But perhaps some of the attitudes of my Australian forbears influenced me towards a republic at an early age.

You seem to always be at work on more than one project at once. What are you at work on now?

My capacity to do more than one project at a time has been diminished by age. And, I think, by The Great Shame. It was like giving birth to quints. And in creative terms, my minerals and vitamins are a bit depleted. But I am presently working on a long novel based on an 1840s sheep farmer, his Manchester-Jewish housekeeper, and their two great-granddaughters, one of whom is an Australian filmmaker and the other an aid worker in the Sudan. It seems to be working.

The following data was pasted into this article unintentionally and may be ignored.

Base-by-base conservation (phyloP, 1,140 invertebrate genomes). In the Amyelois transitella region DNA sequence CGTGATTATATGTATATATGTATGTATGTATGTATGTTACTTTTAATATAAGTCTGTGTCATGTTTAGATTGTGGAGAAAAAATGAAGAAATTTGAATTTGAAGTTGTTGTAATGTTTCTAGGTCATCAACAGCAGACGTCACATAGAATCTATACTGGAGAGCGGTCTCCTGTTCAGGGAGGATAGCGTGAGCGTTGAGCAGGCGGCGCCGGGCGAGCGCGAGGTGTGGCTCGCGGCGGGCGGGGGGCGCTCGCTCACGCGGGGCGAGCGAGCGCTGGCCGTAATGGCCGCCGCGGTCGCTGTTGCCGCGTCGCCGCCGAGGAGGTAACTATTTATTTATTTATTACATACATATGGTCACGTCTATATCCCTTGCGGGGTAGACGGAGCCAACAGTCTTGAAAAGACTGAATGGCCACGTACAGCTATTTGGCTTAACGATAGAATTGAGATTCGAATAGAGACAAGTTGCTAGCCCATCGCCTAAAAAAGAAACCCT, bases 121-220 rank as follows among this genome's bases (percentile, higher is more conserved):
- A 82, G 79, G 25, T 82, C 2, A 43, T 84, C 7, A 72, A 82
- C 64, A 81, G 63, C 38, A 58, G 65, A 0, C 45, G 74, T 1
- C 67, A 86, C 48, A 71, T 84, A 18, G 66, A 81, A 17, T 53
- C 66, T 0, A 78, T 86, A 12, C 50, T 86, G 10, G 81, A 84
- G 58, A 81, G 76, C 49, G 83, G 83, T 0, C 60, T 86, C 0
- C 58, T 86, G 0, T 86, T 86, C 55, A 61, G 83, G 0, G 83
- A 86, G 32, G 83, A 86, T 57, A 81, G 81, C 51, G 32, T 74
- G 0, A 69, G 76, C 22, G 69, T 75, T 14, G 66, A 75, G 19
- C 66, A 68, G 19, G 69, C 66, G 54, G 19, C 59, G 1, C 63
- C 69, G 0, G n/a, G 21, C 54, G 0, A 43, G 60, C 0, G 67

We'll certainly look forward to it.

--interview by Sean McDonald
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    Photo credit © Kerry Klayman